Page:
1. Maintain and enhance the Core Area as a vibrant, healthy downtown that serves as the city’s social, cultural and entertainment center and primary, but not exclusive, retail and business district.
  2. Attract visitors to Davis.
  3. Retain existing businesses and encourage new ones as a means to increase higher paying jobs, create greater job diversification, and create a more balanced economy for all economic segments of the community, while also maintaining the City’s fiscal and environmental integrity.
  4. Encourage new businesses to locate in Davis, targeting business which improve the city’s fiscal base, are consistent with the City’s values and identity, and match the employment skills of the population, such as those in the emerging technology and knowledge-based industries
  5. Work with other organizations to identify needs and develop work force and training opportunities in areas identified as needed by the Davis business community
  6. Continue to support the marketing efforts and expansion needs of the existing automobile dealers in the “Davis Auto Center”.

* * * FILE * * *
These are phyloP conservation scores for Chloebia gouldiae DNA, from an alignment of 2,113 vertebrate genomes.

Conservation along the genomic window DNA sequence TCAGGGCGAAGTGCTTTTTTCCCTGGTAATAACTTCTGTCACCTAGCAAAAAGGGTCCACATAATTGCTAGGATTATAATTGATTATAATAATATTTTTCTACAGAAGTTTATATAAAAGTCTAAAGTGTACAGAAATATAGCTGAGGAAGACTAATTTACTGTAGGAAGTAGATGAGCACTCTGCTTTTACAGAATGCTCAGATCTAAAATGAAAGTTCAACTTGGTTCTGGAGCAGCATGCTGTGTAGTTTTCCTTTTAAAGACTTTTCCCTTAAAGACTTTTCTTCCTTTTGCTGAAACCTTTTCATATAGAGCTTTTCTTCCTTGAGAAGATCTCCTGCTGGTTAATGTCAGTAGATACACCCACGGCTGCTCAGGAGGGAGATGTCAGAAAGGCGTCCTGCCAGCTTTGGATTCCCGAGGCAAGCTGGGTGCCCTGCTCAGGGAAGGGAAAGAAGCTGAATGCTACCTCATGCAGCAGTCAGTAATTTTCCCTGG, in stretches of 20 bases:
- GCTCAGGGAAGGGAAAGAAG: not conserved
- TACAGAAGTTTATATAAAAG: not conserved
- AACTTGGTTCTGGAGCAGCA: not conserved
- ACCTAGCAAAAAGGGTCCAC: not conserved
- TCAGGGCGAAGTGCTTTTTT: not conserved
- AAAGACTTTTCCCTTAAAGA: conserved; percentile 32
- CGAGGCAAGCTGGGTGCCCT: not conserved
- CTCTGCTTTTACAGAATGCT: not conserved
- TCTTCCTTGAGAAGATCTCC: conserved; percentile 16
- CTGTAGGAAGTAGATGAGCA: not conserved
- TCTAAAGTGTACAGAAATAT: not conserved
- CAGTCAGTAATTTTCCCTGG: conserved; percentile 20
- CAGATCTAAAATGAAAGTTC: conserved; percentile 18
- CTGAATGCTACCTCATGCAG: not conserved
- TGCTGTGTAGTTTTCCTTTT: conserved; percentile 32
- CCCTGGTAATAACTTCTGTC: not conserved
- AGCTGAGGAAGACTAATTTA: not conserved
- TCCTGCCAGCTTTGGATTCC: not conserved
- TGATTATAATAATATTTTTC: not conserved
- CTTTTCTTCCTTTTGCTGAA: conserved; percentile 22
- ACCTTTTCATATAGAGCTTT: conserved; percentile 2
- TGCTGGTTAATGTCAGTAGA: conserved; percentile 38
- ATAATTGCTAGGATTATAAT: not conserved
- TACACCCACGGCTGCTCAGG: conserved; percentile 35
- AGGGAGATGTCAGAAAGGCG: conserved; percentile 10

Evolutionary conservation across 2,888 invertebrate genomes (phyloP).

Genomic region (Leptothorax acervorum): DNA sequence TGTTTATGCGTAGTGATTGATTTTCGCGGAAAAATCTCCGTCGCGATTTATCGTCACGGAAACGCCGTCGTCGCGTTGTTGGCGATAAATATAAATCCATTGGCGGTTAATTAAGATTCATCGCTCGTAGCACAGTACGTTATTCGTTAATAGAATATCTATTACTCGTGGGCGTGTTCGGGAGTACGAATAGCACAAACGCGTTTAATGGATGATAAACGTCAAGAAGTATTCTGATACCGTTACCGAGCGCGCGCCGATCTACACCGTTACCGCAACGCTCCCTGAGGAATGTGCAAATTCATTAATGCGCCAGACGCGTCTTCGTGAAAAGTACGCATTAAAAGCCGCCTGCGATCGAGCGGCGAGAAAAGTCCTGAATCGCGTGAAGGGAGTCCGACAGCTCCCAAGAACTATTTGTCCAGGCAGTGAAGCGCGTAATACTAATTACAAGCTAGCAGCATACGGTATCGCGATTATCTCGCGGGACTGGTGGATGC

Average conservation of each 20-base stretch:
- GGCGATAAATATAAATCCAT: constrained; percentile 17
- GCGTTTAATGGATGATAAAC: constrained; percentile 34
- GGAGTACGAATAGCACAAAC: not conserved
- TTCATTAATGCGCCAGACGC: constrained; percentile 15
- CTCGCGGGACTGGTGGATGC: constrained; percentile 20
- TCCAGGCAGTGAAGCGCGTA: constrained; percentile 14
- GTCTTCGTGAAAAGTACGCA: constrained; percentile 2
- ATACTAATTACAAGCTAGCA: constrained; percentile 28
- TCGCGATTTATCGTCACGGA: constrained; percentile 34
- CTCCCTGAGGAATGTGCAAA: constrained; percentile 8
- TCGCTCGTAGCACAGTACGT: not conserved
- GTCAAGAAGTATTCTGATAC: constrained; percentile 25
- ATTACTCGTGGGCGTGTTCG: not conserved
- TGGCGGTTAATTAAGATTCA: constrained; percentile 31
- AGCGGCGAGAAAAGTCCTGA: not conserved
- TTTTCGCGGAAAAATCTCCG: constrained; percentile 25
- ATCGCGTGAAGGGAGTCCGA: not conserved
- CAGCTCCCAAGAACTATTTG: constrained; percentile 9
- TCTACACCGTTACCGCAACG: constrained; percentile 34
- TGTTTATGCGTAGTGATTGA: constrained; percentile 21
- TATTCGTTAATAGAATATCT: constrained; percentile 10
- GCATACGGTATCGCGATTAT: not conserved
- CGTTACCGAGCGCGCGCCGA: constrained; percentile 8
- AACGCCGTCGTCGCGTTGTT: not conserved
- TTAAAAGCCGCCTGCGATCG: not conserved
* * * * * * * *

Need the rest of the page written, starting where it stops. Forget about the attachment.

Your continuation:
20. Let’s evaluate our current goals in our General Plan as they relate to Economic Development and include aspects on sustainability, diversification, resilience, and reduced carbon foot print. Let’s incorporate some of the findings of the Innovation Task Force Reports and the lessons learned from the Request for the Expressions of Interest (RFEI) attempt at public private partnership, and the failure of any of those private sector respondents to gain traction/support and stimulate investment and new infrastructure for businesses. How can our plan help better foster public /private partnerships?

These are my thoughts.  A couple more observations from listening to the City Council’s discussion of July 19th.  I heard the City Council discuss and direct the staff on some good ideas to improve General Plan effort.  I felt that the tone and the thoughts by the Council were very good ones and these leaders will likely do a great job if they don’t get bogged down in too laborious of a process. Big picture plan not minutae please!

I would like to respond to a couple of matters that came up though.  First do we need to become a Charter City?  I don’t know the answer to that and the impacts that it might have on our General Plan.   I just hope we don’t get totally distracted from the critical need to bring our General Plan into the 21th Century.  Can we bifurcate the two matters or is it essential to become a charter city to develop a better General Plan?